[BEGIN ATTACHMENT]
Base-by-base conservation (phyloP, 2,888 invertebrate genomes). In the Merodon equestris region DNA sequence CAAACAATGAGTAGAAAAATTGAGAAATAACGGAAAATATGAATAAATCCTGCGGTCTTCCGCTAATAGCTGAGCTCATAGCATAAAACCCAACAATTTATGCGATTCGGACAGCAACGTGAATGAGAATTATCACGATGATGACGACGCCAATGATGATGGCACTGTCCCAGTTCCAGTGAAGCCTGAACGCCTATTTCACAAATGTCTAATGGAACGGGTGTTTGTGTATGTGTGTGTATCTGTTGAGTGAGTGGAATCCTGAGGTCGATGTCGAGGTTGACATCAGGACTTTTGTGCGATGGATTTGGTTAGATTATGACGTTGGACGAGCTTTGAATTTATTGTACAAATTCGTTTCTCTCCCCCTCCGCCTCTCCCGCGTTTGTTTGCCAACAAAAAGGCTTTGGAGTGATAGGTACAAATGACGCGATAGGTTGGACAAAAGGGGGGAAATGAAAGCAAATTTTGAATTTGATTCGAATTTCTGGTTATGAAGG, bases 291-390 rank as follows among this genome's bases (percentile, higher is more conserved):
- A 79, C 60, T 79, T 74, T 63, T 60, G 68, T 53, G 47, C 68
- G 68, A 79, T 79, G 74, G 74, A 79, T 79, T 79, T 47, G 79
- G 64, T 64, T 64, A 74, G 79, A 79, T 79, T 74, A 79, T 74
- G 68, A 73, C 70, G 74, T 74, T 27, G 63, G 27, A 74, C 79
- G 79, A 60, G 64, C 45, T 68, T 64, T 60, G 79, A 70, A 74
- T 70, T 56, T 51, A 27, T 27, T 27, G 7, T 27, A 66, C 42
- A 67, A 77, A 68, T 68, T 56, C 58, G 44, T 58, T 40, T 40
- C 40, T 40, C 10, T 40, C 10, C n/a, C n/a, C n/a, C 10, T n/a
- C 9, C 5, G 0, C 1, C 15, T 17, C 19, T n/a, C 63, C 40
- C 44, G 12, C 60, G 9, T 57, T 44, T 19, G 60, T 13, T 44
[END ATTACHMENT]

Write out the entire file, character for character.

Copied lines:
Base-by-base conservation (phyloP, 2,888 invertebrate genomes). In the Merodon equestris region DNA sequence CAAACAATGAGTAGAAAAATTGAGAAATAACGGAAAATATGAATAAATCCTGCGGTCTTCCGCTAATAGCTGAGCTCATAGCATAAAACCCAACAATTTATGCGATTCGGACAGCAACGTGAATGAGAATTATCACGATGATGACGACGCCAATGATGATGGCACTGTCCCAGTTCCAGTGAAGCCTGAACGCCTATTTCACAAATGTCTAATGGAACGGGTGTTTGTGTATGTGTGTGTATCTGTTGAGTGAGTGGAATCCTGAGGTCGATGTCGAGGTTGACATCAGGACTTTTGTGCGATGGATTTGGTTAGATTATGACGTTGGACGAGCTTTGAATTTATTGTACAAATTCGTTTCTCTCCCCCTCCGCCTCTCCCGCGTTTGTTTGCCAACAAAAAGGCTTTGGAGTGATAGGTACAAATGACGCGATAGGTTGGACAAAAGGGGGGAAATGAAAGCAAATTTTGAATTTGATTCGAATTTCTGGTTATGAAGG, bases 291-390 rank as follows among this genome's bases (percentile, higher is more conserved):
- A 79, C 60, T 79, T 74, T 63, T 60, G 68, T 53, G 47, C 68
- G 68, A 79, T 79, G 74, G 74, A 79, T 79, T 79, T 47, G 79
- G 64, T 64, T 64, A 74, G 79, A 79, T 79, T 74, A 79, T 74
- G 68, A 73, C 70, G 74, T 74, T 27, G 63, G 27, A 74, C 79
- G 79, A 60, G 64, C 45, T 68, T 64, T 60, G 79, A 70, A 74
- T 70, T 56, T 51, A 27, T 27, T 27, G 7, T 27, A 66, C 42
- A 67, A 77, A 68, T 68, T 56, C 58, G 44, T 58, T 40, T 40
- C 40, T 40, C 10, T 40, C 10, C n/a, C n/a, C n/a, C 10, T n/a
- C 9, C 5, G 0, C 1, C 15, T 17, C 19, T n/a, C 63, C 40
- C 44, G 12, C 60, G 9, T 57, T 44, T 19, G 60, T 13, T 44